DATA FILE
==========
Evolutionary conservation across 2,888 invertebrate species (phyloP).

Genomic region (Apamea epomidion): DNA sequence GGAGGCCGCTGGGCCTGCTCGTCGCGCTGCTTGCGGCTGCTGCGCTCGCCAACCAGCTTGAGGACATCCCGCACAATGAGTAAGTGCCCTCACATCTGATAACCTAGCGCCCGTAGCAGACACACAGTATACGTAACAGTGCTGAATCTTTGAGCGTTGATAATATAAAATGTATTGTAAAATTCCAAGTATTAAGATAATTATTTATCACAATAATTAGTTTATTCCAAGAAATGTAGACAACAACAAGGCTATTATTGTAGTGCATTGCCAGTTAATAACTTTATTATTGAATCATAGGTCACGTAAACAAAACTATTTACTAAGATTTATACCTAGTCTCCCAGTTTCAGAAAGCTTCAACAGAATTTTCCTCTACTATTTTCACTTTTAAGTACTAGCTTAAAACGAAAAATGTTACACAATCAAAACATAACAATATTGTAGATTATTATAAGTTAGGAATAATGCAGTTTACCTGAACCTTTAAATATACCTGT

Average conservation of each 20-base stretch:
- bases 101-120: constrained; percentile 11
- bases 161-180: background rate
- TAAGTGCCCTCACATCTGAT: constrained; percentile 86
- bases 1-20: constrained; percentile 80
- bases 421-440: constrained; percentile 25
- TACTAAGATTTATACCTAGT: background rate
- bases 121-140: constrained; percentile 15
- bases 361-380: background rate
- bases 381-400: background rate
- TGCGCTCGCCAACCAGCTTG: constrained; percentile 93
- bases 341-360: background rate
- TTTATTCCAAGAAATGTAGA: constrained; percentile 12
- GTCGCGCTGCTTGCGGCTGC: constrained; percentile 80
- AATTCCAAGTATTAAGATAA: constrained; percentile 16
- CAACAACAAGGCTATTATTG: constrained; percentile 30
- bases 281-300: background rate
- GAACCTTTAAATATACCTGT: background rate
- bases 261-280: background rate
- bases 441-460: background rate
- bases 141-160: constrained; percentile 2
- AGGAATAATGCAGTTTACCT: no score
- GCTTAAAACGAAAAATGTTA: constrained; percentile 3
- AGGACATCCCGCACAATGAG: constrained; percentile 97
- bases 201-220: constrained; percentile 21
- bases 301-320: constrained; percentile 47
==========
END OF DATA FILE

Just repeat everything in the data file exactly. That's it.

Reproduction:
Evolutionary conservation across 2,888 invertebrate species (phyloP).

Genomic region (Apamea epomidion): DNA sequence GGAGGCCGCTGGGCCTGCTCGTCGCGCTGCTTGCGGCTGCTGCGCTCGCCAACCAGCTTGAGGACATCCCGCACAATGAGTAAGTGCCCTCACATCTGATAACCTAGCGCCCGTAGCAGACACACAGTATACGTAACAGTGCTGAATCTTTGAGCGTTGATAATATAAAATGTATTGTAAAATTCCAAGTATTAAGATAATTATTTATCACAATAATTAGTTTATTCCAAGAAATGTAGACAACAACAAGGCTATTATTGTAGTGCATTGCCAGTTAATAACTTTATTATTGAATCATAGGTCACGTAAACAAAACTATTTACTAAGATTTATACCTAGTCTCCCAGTTTCAGAAAGCTTCAACAGAATTTTCCTCTACTATTTTCACTTTTAAGTACTAGCTTAAAACGAAAAATGTTACACAATCAAAACATAACAATATTGTAGATTATTATAAGTTAGGAATAATGCAGTTTACCTGAACCTTTAAATATACCTGT

Average conservation of each 20-base stretch:
- bases 101-120: constrained; percentile 11
- bases 161-180: background rate
- TAAGTGCCCTCACATCTGAT: constrained; percentile 86
- bases 1-20: constrained; percentile 80
- bases 421-440: constrained; percentile 25
- TACTAAGATTTATACCTAGT: background rate
- bases 121-140: constrained; percentile 15
- bases 361-380: background rate
- bases 381-400: background rate
- TGCGCTCGCCAACCAGCTTG: constrained; percentile 93
- bases 341-360: background rate
- TTTATTCCAAGAAATGTAGA: constrained; percentile 12
- GTCGCGCTGCTTGCGGCTGC: constrained; percentile 80
- AATTCCAAGTATTAAGATAA: constrained; percentile 16
- CAACAACAAGGCTATTATTG: constrained; percentile 30
- bases 281-300: background rate
- GAACCTTTAAATATACCTGT: background rate
- bases 261-280: background rate
- bases 441-460: background rate
- bases 141-160: constrained; percentile 2
- AGGAATAATGCAGTTTACCT: no score
- GCTTAAAACGAAAAATGTTA: constrained; percentile 3
- AGGACATCCCGCACAATGAG: constrained; percentile 97
- bases 201-220: constrained; percentile 21
- bases 301-320: constrained; percentile 47